That’s really interesting though, because a lot of people from the outside might have assumed that you all got along and that perhaps you had this mutual respect for each other being from the same country and indeed, the same city, this famous fount of this sound that went everywhere in the ’90s, but you’re saying it’s not so. You didn’t get along with those guys?
"Well, that’s was not actually at all what I meant. You mean within the music scene? The Gothenburg sound scene, everybody’s friends, everybody respects each other very much and that has always been the case. At least face to face, I don’t know what people are saying about it before. Everybody that was in those bands like, Dark Tranquillity and In Flames, we knew each other for years before that. We also had great respect for the drive, because these bands had really made something out of their careers, but I don’t know how many of those guys understood the heavy metal world the way I saw it. I know that Mikael Stanne from Dark Tranquillity, he was singing for Hammerfall in the beginning. He has a love for the melodic metal, but I know there are other people that might not have the same love, but they had the respect for people for doing something they believed in. I think that showed. When you go on stage and you’re wearing leather and studs and stuff and everybody else is wearing cut off plaid shirts, you know the lumberjack shirts and shorts of course. You stand out, and that was what I meant."
**You were talking about how you faced a bit of derision and judgment from your peers and the wider group, because suddenly what you might describe as red blooded heavy metal became suddenly really uncool in the 1990s and I guess, now things are a bit different. I think when, and you can correct me if I’m wrong, when Dio very tragically passed away, I think it woke up a lot of people just like, how valuable people like that were in our world, how influential and everything else. It’s almost as though it’s come full circle because metal wanted to become something different and almost I guess, sever itself from its origins in the ’90s and it’s almost like 20 years later it’s cool to be classic again. Does that make sense to you? **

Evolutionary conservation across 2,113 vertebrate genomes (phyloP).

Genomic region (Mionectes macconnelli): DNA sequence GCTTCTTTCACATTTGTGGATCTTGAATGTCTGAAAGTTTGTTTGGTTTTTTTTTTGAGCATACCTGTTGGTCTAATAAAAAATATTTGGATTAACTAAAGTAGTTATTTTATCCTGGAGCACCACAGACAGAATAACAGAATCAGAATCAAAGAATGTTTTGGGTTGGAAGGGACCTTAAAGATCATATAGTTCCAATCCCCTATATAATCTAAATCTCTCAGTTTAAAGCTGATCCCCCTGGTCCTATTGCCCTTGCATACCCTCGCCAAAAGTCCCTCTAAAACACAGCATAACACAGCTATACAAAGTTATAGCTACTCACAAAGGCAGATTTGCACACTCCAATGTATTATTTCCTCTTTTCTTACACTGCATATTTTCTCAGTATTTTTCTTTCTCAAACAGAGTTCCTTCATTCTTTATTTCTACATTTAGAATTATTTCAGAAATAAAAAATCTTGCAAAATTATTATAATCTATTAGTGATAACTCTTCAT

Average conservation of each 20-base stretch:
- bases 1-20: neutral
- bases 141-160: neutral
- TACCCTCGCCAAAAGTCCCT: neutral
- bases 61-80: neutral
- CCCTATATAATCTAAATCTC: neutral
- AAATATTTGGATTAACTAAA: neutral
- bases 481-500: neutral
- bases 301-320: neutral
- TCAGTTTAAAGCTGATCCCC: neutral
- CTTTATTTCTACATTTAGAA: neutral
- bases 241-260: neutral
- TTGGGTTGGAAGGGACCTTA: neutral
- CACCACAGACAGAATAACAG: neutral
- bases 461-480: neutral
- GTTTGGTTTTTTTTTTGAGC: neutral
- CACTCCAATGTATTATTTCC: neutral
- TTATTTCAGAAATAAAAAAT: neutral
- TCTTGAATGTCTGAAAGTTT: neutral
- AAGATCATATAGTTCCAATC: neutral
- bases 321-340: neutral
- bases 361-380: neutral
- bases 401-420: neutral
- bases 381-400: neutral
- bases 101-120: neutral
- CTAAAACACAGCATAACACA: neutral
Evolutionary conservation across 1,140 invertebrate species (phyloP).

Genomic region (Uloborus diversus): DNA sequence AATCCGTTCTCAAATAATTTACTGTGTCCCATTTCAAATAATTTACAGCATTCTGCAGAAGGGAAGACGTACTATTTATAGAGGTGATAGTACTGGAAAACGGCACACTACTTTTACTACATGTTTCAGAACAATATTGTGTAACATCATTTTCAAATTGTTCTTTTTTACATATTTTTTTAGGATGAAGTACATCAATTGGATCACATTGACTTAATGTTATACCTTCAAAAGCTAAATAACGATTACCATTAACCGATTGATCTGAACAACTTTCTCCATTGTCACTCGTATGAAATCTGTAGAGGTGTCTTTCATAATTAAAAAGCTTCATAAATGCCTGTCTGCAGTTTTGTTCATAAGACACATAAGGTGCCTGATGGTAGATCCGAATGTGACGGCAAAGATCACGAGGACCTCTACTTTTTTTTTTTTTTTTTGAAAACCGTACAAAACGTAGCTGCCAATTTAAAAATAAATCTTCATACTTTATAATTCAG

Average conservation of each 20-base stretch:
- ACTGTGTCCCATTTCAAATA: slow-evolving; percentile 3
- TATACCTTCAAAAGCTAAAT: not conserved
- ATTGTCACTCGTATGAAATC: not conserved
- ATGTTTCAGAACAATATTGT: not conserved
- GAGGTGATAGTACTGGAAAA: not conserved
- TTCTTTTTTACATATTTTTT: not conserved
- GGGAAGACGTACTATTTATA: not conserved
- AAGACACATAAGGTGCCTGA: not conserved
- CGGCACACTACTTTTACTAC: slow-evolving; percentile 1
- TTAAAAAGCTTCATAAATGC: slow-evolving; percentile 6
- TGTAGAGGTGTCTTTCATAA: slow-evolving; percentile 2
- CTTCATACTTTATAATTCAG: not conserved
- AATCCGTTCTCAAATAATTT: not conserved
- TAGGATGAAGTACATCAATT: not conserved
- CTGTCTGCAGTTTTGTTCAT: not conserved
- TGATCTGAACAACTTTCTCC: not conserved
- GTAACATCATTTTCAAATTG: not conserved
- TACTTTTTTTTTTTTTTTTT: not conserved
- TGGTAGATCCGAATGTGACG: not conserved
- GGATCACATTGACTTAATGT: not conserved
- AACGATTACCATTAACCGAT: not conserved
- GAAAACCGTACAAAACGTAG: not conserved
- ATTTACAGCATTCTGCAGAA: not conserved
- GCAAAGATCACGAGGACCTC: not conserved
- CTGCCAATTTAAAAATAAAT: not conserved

"Yeah, I think it makes sense from a UK perspective. Sweden has had a different perspective a lot longer than if you’re just discovering this know is what I’m saying. When we came out with the first album at the end of the ’90s that melodic heavy metal became popular again. Bands like Iron Maiden were playing in the ’90s in Sweden for about 800 people or so and just a couple of years later when Bruce Dickinson came back they were doing arenas again. So it was a huge – something definitely happened around the millennium thing there. I don’t know, Dio has always been big in Sweden as well. It’s a different climate. I remember when our second album came out there was a reviewer from, I don’t know which magazine it was, it was one of the big ones here in the UK and the review was plain and simple, ‘This sucks,’ that’s it. So, you guys have been a little bit behind on times for that if you know what I mean. Not everybody of course."
There’s no question that different climates you might say, or scenes, have a different responsiveness. It certainly seems like there are a lot of bands around now that have gone back to a time and a place in terms of how they compose music that is 30/40 years old. Which is interesting because it’s almost like there’s a whole scene built around it now. Now, you’ve called the new album (r)Evolution, or indeed Evolution. Why the name and what does that actually signify?
"If you follow Hammerfall you know that all the titles have a certain meaning to us, like it’s not just something we grab out of thin air and put it on the album. With the time off for a year and a half/two years, this was because we had a long career that I think has evolved with every album, but the (r)Evolution part is because, the revolution is something we’ve always been fighting for. The revolution is for heavy metal and this type of music to be accepted and respected for what it is and not something to be laughed at. We’ve come a long way since the ’90s, but there’s still that amount of respect that’s still lacking from some people. Like you say, in the past couple of years it’s definitely gotten better with this. With the death of Dio it's sad that to think that something like that would turn it. On the other hand that’s something good that came out of it anyway, you know, because it was a really terrible, terrible thing to lose him."
Hammerfall's upcoming album (r)Evolution is out 1st September. Pre-order it here.